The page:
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Indian-Gaming-Startups-Are-They-Really-in-the-Game?
Eureka Bharali
Wednesday, March 2, 2011
The Ferrari whooshed across the Lamborghini and there comes the hit point – it’s the Jackpot - Oh yes, it’s the undying NFS, the car racing game. For some the virtual adventure is the perfect idea of gaining nirvana, and even a 10 year old’s combat skills can reign supreme in the game world. Today, gamers constitute 41.2 percent of the total Active Internet users in India, a whopping 89 percent increase from the 2007, as per a report by IAMAI. The growth has been lucrative enough to build up the confidence of the newbies, who have just entered the quasi-penetrated market.

Younger people are growing up with the Internet and online games. As they enter the workforce and continue to have greater purchasing power, the market for gaming in India will expand dramatically. “Virtual gaming is definitely big now after 2010. It is about $1 billion market in U.S. and about $8 billion worldwide. It’s huge in Asia Pacific mainly in China, Japan, S. Korea, while India is yet to gain the same speed,” says Sumit Gupta, CEO of BitRhymes. The company’s recent title called Salon Street grew to one million users in just two weeks. The Indian masters Zapak or IndiaGames are playing the game well in India. A lot of Internet users began to go beyond the regulars like Orkut, Facebook, iBiBo and BigAdda. The Virtual Worlds also known as Metaverses or Massively Multiplayer Universes have attracted a lot of attention. The most popular ones - the World of Warcraft and Second Life accounted for more than 20 million worldwide “residents”. The numbers from India, however, have not been that high, but all the same, Internet users are sitting up and noticing these. The country’s share is less than 10 percent in global animation and gaming market, which highlights immense potential of growth.

The Staggering Growth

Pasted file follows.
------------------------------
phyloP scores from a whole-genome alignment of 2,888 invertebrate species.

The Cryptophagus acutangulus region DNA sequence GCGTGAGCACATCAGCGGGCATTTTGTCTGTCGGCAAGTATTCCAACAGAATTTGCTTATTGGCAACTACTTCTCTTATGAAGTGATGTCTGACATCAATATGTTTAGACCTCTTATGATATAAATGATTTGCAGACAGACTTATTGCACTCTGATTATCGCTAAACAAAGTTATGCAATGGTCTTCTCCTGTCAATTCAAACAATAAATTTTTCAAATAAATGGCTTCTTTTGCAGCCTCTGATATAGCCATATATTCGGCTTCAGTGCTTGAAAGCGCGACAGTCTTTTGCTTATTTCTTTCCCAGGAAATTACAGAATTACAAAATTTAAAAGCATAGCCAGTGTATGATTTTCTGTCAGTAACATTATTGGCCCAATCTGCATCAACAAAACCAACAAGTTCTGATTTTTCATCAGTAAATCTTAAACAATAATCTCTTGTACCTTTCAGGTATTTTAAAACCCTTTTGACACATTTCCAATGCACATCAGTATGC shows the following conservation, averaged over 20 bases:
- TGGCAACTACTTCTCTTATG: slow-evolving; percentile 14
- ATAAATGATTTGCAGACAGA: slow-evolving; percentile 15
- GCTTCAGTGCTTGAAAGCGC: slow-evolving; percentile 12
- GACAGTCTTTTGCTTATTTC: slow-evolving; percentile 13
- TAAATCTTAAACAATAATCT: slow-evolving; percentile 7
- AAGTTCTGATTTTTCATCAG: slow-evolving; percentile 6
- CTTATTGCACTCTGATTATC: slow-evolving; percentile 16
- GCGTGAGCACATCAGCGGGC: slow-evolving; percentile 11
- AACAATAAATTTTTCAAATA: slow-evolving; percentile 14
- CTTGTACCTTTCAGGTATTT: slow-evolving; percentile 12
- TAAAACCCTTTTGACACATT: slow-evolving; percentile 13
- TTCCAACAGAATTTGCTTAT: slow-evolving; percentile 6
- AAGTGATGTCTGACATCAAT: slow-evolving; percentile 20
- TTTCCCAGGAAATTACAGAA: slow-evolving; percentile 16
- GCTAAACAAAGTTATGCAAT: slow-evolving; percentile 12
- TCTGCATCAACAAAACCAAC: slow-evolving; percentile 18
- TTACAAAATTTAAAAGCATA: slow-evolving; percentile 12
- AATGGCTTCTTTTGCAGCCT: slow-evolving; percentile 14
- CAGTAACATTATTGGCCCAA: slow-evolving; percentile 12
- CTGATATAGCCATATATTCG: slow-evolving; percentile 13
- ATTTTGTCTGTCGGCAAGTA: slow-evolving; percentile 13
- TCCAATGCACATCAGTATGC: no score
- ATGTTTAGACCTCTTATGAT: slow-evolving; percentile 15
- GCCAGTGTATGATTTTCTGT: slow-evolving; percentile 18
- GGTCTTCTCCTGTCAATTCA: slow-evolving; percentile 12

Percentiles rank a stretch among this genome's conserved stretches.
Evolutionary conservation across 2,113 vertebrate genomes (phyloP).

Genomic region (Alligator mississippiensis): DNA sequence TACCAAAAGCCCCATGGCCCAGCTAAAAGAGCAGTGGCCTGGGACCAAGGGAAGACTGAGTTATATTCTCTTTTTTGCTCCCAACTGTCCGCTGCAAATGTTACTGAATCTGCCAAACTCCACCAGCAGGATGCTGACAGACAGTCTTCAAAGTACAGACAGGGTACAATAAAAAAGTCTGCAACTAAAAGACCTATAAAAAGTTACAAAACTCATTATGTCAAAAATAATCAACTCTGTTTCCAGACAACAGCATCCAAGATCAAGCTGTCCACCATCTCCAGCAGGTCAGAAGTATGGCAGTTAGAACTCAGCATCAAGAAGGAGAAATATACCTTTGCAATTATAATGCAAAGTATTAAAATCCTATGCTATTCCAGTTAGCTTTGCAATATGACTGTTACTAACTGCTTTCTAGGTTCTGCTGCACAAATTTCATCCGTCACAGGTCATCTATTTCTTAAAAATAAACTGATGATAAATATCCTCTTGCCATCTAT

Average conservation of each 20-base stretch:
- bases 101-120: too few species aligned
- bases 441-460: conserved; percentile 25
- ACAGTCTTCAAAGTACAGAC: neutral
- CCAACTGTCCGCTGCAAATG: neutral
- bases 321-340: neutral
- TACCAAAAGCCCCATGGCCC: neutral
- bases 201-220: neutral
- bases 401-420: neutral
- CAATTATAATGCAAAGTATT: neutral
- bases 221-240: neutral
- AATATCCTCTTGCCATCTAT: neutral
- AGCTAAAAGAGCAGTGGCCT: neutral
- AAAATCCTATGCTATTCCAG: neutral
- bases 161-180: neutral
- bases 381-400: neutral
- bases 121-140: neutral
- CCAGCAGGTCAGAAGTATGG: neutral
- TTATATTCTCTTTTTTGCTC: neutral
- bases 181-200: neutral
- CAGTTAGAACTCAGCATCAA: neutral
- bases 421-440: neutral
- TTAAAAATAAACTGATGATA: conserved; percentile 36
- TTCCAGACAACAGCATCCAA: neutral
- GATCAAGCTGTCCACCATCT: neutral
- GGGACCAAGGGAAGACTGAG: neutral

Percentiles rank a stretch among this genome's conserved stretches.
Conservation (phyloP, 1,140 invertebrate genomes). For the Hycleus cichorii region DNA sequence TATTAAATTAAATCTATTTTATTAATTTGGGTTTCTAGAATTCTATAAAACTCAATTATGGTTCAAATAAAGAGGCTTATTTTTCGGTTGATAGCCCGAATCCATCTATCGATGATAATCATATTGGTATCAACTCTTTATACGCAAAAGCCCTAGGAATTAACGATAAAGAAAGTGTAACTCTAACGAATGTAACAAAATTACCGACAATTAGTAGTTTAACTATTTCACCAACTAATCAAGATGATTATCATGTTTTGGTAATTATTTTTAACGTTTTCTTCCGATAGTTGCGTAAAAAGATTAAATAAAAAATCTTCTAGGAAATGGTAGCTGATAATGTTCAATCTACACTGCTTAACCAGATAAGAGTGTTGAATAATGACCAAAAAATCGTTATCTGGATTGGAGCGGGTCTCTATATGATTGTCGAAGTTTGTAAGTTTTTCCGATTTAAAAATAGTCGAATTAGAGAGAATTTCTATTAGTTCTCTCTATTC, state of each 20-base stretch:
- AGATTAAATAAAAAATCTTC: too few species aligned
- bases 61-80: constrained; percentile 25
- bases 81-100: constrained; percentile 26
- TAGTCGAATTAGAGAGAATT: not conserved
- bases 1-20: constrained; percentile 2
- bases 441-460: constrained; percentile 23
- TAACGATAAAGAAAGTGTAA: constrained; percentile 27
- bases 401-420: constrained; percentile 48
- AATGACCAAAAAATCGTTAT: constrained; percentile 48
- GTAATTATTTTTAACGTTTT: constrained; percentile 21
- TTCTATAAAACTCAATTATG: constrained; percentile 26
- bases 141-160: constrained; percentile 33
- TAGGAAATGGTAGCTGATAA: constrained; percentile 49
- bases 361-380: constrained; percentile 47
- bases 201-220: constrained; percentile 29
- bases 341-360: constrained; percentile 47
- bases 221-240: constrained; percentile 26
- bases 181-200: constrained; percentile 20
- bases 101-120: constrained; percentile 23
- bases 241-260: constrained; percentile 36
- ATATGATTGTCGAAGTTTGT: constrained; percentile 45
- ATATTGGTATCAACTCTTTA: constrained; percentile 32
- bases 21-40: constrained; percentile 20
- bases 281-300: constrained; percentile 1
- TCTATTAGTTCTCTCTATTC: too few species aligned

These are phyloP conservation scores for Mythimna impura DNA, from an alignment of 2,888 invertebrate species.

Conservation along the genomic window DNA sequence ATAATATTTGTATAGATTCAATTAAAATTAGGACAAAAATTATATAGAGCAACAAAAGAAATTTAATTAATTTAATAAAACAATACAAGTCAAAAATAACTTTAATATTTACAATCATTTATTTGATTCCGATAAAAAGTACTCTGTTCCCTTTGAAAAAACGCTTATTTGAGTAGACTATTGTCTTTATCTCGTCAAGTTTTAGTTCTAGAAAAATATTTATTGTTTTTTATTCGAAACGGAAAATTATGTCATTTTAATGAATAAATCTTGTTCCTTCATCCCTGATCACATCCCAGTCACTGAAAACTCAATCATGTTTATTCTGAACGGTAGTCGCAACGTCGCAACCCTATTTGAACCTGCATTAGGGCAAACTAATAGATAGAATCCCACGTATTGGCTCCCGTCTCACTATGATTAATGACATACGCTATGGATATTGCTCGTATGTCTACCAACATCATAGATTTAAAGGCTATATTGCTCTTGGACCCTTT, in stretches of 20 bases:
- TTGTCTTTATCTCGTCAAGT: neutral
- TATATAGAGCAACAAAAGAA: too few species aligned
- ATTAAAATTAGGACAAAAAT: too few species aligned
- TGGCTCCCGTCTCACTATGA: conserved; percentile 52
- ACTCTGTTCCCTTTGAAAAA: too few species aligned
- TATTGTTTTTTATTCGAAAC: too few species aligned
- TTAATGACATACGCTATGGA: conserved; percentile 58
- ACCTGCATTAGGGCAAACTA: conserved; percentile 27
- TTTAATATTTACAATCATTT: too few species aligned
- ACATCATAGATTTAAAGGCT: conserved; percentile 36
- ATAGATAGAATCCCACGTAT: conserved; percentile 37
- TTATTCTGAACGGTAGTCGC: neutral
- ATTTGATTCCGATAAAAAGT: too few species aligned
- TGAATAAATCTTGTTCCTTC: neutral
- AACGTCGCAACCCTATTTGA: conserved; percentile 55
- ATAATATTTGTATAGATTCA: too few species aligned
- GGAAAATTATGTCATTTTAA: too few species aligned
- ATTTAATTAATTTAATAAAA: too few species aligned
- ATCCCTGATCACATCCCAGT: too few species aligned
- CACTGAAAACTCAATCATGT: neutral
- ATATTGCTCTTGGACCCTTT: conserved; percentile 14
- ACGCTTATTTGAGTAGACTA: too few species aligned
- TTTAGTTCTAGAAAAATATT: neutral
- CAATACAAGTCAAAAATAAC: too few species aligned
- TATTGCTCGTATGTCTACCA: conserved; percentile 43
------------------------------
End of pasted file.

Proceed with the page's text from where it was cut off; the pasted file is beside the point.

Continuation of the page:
With gaming, technological sophistication is not really a factor because games come in a host of forms, ranging from simple casual card and arcade games to sophisticated flight simulations and Flash based virtual games. Further, Gaming requires a player to pay attention, minimizing multitasking and hence the clutter, which has been bane of the traditional media for quite long. However, somewhere along the way, the companies were not able to capitalize. So, what holds Indian gamers back? There is a sheer lack of awareness about gaming and its positive aspects such as improving reflexes, mental agility and hand-eye coordination. And all, but parents still think that gaming is just a “waste of time”. Adding on to it is the low penetration of computer and broadband.

Currently, with the advent and mass adoption of Facebook in India, we see a huge surge in Indian users playing social games. But it has yet to fully mature into paying user base. “Low credit card and online banking usage makes it difficult for online companies to easily collect payments from users,” says Abhijeet Vijayakar, Founder and CEO, Nunook Interactive. The company’s product BrainNook has been designed and developed in India, and it is actively used by kids, parents and teachers in over 95 countries around the world. Over 50 schools internationally are using BrainNook to enhance their in-class teaching.